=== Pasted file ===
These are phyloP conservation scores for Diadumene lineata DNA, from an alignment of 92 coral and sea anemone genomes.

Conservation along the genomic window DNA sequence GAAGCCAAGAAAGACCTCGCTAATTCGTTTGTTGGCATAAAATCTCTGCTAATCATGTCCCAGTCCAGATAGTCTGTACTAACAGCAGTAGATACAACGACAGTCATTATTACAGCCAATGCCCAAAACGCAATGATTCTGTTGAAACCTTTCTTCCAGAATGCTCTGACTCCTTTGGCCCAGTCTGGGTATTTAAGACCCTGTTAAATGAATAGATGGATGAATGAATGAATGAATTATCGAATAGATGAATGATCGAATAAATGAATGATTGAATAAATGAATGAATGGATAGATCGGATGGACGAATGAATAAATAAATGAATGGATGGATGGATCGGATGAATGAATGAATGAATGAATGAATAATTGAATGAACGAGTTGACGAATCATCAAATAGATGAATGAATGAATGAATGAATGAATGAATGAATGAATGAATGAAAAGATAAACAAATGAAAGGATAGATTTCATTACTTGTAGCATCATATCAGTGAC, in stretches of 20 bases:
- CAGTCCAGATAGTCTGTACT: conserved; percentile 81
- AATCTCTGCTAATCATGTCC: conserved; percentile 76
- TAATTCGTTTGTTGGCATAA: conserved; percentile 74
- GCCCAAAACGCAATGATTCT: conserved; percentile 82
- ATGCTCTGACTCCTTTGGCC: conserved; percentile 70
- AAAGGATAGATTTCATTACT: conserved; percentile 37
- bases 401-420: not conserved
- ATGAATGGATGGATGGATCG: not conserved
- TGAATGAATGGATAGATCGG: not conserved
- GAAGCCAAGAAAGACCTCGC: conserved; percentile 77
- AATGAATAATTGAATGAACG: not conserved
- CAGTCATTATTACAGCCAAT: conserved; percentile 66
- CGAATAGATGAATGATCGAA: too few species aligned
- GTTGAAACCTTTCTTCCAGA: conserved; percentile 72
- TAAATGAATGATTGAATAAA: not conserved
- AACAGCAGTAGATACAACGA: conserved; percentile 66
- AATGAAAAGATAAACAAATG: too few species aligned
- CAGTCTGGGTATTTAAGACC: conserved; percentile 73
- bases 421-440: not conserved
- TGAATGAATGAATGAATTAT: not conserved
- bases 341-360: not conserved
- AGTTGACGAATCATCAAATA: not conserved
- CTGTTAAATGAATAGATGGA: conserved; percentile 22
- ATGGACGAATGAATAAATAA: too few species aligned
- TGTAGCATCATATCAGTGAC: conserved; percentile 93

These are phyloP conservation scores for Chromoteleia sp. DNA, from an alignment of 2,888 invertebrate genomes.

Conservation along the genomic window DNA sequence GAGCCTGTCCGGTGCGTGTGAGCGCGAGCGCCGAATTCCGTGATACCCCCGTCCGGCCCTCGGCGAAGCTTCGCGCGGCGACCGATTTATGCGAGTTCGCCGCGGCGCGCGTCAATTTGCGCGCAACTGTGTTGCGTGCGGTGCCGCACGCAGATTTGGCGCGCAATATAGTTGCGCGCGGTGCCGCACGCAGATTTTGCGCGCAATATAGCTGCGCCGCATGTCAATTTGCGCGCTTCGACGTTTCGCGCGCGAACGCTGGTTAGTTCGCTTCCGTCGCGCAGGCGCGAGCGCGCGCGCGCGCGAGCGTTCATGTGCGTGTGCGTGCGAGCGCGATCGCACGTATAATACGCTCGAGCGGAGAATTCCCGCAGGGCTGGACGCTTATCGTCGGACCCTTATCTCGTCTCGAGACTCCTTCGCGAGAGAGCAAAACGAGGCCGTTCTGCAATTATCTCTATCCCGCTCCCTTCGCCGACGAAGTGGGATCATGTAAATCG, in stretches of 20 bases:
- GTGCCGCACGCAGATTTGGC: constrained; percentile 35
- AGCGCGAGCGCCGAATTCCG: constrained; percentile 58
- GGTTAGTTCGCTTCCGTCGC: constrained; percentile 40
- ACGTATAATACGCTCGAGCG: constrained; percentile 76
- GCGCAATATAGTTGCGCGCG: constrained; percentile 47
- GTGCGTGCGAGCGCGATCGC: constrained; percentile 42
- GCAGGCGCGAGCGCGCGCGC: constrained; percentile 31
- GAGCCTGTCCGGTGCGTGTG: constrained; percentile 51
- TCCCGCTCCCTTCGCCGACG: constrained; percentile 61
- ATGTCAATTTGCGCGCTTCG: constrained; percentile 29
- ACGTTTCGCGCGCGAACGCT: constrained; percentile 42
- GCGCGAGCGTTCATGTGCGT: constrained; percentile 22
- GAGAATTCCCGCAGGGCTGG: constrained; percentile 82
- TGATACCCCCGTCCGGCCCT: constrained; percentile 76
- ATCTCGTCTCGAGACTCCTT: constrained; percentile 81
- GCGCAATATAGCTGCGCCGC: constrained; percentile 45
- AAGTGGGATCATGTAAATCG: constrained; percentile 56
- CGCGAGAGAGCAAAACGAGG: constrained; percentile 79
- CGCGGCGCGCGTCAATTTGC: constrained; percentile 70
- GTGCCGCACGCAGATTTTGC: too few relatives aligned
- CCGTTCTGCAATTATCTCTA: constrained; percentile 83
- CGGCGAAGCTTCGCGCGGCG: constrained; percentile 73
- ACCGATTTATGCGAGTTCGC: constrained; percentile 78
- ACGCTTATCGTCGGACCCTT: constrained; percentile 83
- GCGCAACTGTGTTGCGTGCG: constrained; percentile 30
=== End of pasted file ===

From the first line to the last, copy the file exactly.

These are phyloP conservation scores for Diadumene lineata DNA, from an alignment of 92 coral and sea anemone genomes.

Conservation along the genomic window DNA sequence GAAGCCAAGAAAGACCTCGCTAATTCGTTTGTTGGCATAAAATCTCTGCTAATCATGTCCCAGTCCAGATAGTCTGTACTAACAGCAGTAGATACAACGACAGTCATTATTACAGCCAATGCCCAAAACGCAATGATTCTGTTGAAACCTTTCTTCCAGAATGCTCTGACTCCTTTGGCCCAGTCTGGGTATTTAAGACCCTGTTAAATGAATAGATGGATGAATGAATGAATGAATTATCGAATAGATGAATGATCGAATAAATGAATGATTGAATAAATGAATGAATGGATAGATCGGATGGACGAATGAATAAATAAATGAATGGATGGATGGATCGGATGAATGAATGAATGAATGAATGAATAATTGAATGAACGAGTTGACGAATCATCAAATAGATGAATGAATGAATGAATGAATGAATGAATGAATGAATGAATGAAAAGATAAACAAATGAAAGGATAGATTTCATTACTTGTAGCATCATATCAGTGAC, in stretches of 20 bases:
- CAGTCCAGATAGTCTGTACT: conserved; percentile 81
- AATCTCTGCTAATCATGTCC: conserved; percentile 76
- TAATTCGTTTGTTGGCATAA: conserved; percentile 74
- GCCCAAAACGCAATGATTCT: conserved; percentile 82
- ATGCTCTGACTCCTTTGGCC: conserved; percentile 70
- AAAGGATAGATTTCATTACT: conserved; percentile 37
- bases 401-420: not conserved
- ATGAATGGATGGATGGATCG: not conserved
- TGAATGAATGGATAGATCGG: not conserved
- GAAGCCAAGAAAGACCTCGC: conserved; percentile 77
- AATGAATAATTGAATGAACG: not conserved
- CAGTCATTATTACAGCCAAT: conserved; percentile 66
- CGAATAGATGAATGATCGAA: too few species aligned
- GTTGAAACCTTTCTTCCAGA: conserved; percentile 72
- TAAATGAATGATTGAATAAA: not conserved
- AACAGCAGTAGATACAACGA: conserved; percentile 66
- AATGAAAAGATAAACAAATG: too few species aligned
- CAGTCTGGGTATTTAAGACC: conserved; percentile 73
- bases 421-440: not conserved
- TGAATGAATGAATGAATTAT: not conserved
- bases 341-360: not conserved
- AGTTGACGAATCATCAAATA: not conserved
- CTGTTAAATGAATAGATGGA: conserved; percentile 22
- ATGGACGAATGAATAAATAA: too few species aligned
- TGTAGCATCATATCAGTGAC: conserved; percentile 93

These are phyloP conservation scores for Chromoteleia sp. DNA, from an alignment of 2,888 invertebrate genomes.

Conservation along the genomic window DNA sequence GAGCCTGTCCGGTGCGTGTGAGCGCGAGCGCCGAATTCCGTGATACCCCCGTCCGGCCCTCGGCGAAGCTTCGCGCGGCGACCGATTTATGCGAGTTCGCCGCGGCGCGCGTCAATTTGCGCGCAACTGTGTTGCGTGCGGTGCCGCACGCAGATTTGGCGCGCAATATAGTTGCGCGCGGTGCCGCACGCAGATTTTGCGCGCAATATAGCTGCGCCGCATGTCAATTTGCGCGCTTCGACGTTTCGCGCGCGAACGCTGGTTAGTTCGCTTCCGTCGCGCAGGCGCGAGCGCGCGCGCGCGCGAGCGTTCATGTGCGTGTGCGTGCGAGCGCGATCGCACGTATAATACGCTCGAGCGGAGAATTCCCGCAGGGCTGGACGCTTATCGTCGGACCCTTATCTCGTCTCGAGACTCCTTCGCGAGAGAGCAAAACGAGGCCGTTCTGCAATTATCTCTATCCCGCTCCCTTCGCCGACGAAGTGGGATCATGTAAATCG, in stretches of 20 bases:
- GTGCCGCACGCAGATTTGGC: constrained; percentile 35
- AGCGCGAGCGCCGAATTCCG: constrained; percentile 58
- GGTTAGTTCGCTTCCGTCGC: constrained; percentile 40
- ACGTATAATACGCTCGAGCG: constrained; percentile 76
- GCGCAATATAGTTGCGCGCG: constrained; percentile 47
- GTGCGTGCGAGCGCGATCGC: constrained; percentile 42
- GCAGGCGCGAGCGCGCGCGC: constrained; percentile 31
- GAGCCTGTCCGGTGCGTGTG: constrained; percentile 51
- TCCCGCTCCCTTCGCCGACG: constrained; percentile 61
- ATGTCAATTTGCGCGCTTCG: constrained; percentile 29
- ACGTTTCGCGCGCGAACGCT: constrained; percentile 42
- GCGCGAGCGTTCATGTGCGT: constrained; percentile 22
- GAGAATTCCCGCAGGGCTGG: constrained; percentile 82
- TGATACCCCCGTCCGGCCCT: constrained; percentile 76
- ATCTCGTCTCGAGACTCCTT: constrained; percentile 81
- GCGCAATATAGCTGCGCCGC: constrained; percentile 45
- AAGTGGGATCATGTAAATCG: constrained; percentile 56
- CGCGAGAGAGCAAAACGAGG: constrained; percentile 79
- CGCGGCGCGCGTCAATTTGC: constrained; percentile 70
- GTGCCGCACGCAGATTTTGC: too few relatives aligned
- CCGTTCTGCAATTATCTCTA: constrained; percentile 83
- CGGCGAAGCTTCGCGCGGCG: constrained; percentile 73
- ACCGATTTATGCGAGTTCGC: constrained; percentile 78
- ACGCTTATCGTCGGACCCTT: constrained; percentile 83
- GCGCAACTGTGTTGCGTGCG: constrained; percentile 30